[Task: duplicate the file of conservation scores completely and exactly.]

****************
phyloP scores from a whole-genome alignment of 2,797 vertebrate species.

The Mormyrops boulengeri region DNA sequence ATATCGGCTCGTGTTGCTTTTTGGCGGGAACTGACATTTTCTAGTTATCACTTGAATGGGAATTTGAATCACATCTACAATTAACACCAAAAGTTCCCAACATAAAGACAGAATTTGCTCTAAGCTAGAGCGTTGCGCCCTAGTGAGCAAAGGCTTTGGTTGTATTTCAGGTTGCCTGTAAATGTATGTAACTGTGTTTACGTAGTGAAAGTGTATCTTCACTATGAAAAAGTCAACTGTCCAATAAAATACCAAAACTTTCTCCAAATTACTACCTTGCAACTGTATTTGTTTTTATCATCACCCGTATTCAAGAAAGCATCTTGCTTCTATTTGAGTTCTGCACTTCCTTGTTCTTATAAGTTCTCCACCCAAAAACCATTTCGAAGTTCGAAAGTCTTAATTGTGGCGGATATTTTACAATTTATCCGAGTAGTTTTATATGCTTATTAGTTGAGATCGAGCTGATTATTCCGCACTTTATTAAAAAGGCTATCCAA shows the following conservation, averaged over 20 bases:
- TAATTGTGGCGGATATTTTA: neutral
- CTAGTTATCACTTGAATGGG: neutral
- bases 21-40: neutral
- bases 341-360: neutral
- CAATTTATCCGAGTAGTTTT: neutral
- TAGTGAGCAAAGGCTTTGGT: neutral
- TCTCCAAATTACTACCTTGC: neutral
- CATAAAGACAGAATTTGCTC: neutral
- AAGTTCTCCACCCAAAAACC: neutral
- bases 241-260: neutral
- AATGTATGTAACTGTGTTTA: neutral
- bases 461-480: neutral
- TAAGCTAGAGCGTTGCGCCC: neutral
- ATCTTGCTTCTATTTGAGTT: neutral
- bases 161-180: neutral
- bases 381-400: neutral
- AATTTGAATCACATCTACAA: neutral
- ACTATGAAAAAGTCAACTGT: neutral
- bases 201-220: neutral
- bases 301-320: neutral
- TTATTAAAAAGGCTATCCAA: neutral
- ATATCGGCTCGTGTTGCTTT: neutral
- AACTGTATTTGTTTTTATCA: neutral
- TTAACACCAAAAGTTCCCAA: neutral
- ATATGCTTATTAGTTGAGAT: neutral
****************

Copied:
phyloP scores from a whole-genome alignment of 2,797 vertebrate species.

The Mormyrops boulengeri region DNA sequence ATATCGGCTCGTGTTGCTTTTTGGCGGGAACTGACATTTTCTAGTTATCACTTGAATGGGAATTTGAATCACATCTACAATTAACACCAAAAGTTCCCAACATAAAGACAGAATTTGCTCTAAGCTAGAGCGTTGCGCCCTAGTGAGCAAAGGCTTTGGTTGTATTTCAGGTTGCCTGTAAATGTATGTAACTGTGTTTACGTAGTGAAAGTGTATCTTCACTATGAAAAAGTCAACTGTCCAATAAAATACCAAAACTTTCTCCAAATTACTACCTTGCAACTGTATTTGTTTTTATCATCACCCGTATTCAAGAAAGCATCTTGCTTCTATTTGAGTTCTGCACTTCCTTGTTCTTATAAGTTCTCCACCCAAAAACCATTTCGAAGTTCGAAAGTCTTAATTGTGGCGGATATTTTACAATTTATCCGAGTAGTTTTATATGCTTATTAGTTGAGATCGAGCTGATTATTCCGCACTTTATTAAAAAGGCTATCCAA shows the following conservation, averaged over 20 bases:
- TAATTGTGGCGGATATTTTA: neutral
- CTAGTTATCACTTGAATGGG: neutral
- bases 21-40: neutral
- bases 341-360: neutral
- CAATTTATCCGAGTAGTTTT: neutral
- TAGTGAGCAAAGGCTTTGGT: neutral
- TCTCCAAATTACTACCTTGC: neutral
- CATAAAGACAGAATTTGCTC: neutral
- AAGTTCTCCACCCAAAAACC: neutral
- bases 241-260: neutral
- AATGTATGTAACTGTGTTTA: neutral
- bases 461-480: neutral
- TAAGCTAGAGCGTTGCGCCC: neutral
- ATCTTGCTTCTATTTGAGTT: neutral
- bases 161-180: neutral
- bases 381-400: neutral
- AATTTGAATCACATCTACAA: neutral
- ACTATGAAAAAGTCAACTGT: neutral
- bases 201-220: neutral
- bases 301-320: neutral
- TTATTAAAAAGGCTATCCAA: neutral
- ATATCGGCTCGTGTTGCTTT: neutral
- AACTGTATTTGTTTTTATCA: neutral
- TTAACACCAAAAGTTCCCAA: neutral
- ATATGCTTATTAGTTGAGAT: neutral